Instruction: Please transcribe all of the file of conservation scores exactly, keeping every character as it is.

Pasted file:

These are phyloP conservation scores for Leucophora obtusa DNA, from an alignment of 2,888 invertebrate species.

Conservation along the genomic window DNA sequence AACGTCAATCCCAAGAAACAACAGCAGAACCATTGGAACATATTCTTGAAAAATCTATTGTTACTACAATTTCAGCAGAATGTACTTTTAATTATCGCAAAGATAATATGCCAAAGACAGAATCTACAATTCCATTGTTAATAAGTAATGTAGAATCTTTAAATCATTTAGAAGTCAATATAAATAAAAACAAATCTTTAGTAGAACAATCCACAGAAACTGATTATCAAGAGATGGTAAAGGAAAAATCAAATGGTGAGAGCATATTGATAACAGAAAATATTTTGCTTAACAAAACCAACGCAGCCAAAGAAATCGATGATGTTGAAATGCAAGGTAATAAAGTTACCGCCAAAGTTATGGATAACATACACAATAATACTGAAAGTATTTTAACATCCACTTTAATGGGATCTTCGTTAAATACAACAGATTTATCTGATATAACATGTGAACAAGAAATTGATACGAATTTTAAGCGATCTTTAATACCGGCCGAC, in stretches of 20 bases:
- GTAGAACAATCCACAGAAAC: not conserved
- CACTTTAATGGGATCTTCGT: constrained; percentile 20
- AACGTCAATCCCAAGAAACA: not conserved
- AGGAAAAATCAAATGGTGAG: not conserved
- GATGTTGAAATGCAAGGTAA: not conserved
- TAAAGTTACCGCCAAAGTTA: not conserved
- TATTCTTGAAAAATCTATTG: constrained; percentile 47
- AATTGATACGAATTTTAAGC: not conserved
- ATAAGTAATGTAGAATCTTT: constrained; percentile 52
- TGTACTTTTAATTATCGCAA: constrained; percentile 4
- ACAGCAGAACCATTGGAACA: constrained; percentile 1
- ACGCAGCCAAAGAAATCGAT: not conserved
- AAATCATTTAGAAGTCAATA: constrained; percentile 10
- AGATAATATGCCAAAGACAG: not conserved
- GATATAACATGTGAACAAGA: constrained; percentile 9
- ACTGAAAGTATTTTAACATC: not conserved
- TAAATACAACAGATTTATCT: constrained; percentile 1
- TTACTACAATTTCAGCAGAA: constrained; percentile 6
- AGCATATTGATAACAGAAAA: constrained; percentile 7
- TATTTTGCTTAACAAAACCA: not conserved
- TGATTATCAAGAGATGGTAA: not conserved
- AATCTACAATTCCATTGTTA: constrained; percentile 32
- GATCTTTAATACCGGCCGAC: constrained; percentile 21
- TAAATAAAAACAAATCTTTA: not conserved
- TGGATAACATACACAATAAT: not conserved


These are phyloP conservation scores for Leucophora obtusa DNA, from an alignment of 2,888 invertebrate species.

Conservation along the genomic window DNA sequence AACGTCAATCCCAAGAAACAACAGCAGAACCATTGGAACATATTCTTGAAAAATCTATTGTTACTACAATTTCAGCAGAATGTACTTTTAATTATCGCAAAGATAATATGCCAAAGACAGAATCTACAATTCCATTGTTAATAAGTAATGTAGAATCTTTAAATCATTTAGAAGTCAATATAAATAAAAACAAATCTTTAGTAGAACAATCCACAGAAACTGATTATCAAGAGATGGTAAAGGAAAAATCAAATGGTGAGAGCATATTGATAACAGAAAATATTTTGCTTAACAAAACCAACGCAGCCAAAGAAATCGATGATGTTGAAATGCAAGGTAATAAAGTTACCGCCAAAGTTATGGATAACATACACAATAATACTGAAAGTATTTTAACATCCACTTTAATGGGATCTTCGTTAAATACAACAGATTTATCTGATATAACATGTGAACAAGAAATTGATACGAATTTTAAGCGATCTTTAATACCGGCCGAC, in stretches of 20 bases:
- GTAGAACAATCCACAGAAAC: not conserved
- CACTTTAATGGGATCTTCGT: constrained; percentile 20
- AACGTCAATCCCAAGAAACA: not conserved
- AGGAAAAATCAAATGGTGAG: not conserved
- GATGTTGAAATGCAAGGTAA: not conserved
- TAAAGTTACCGCCAAAGTTA: not conserved
- TATTCTTGAAAAATCTATTG: constrained; percentile 47
- AATTGATACGAATTTTAAGC: not conserved
- ATAAGTAATGTAGAATCTTT: constrained; percentile 52
- TGTACTTTTAATTATCGCAA: constrained; percentile 4
- ACAGCAGAACCATTGGAACA: constrained; percentile 1
- ACGCAGCCAAAGAAATCGAT: not conserved
- AAATCATTTAGAAGTCAATA: constrained; percentile 10
- AGATAATATGCCAAAGACAG: not conserved
- GATATAACATGTGAACAAGA: constrained; percentile 9
- ACTGAAAGTATTTTAACATC: not conserved
- TAAATACAACAGATTTATCT: constrained; percentile 1
- TTACTACAATTTCAGCAGAA: constrained; percentile 6
- AGCATATTGATAACAGAAAA: constrained; percentile 7
- TATTTTGCTTAACAAAACCA: not conserved
- TGATTATCAAGAGATGGTAA: not conserved
- AATCTACAATTCCATTGTTA: constrained; percentile 32
- GATCTTTAATACCGGCCGAC: constrained; percentile 21
- TAAATAAAAACAAATCTTTA: not conserved
- TGGATAACATACACAATAAT: not conserved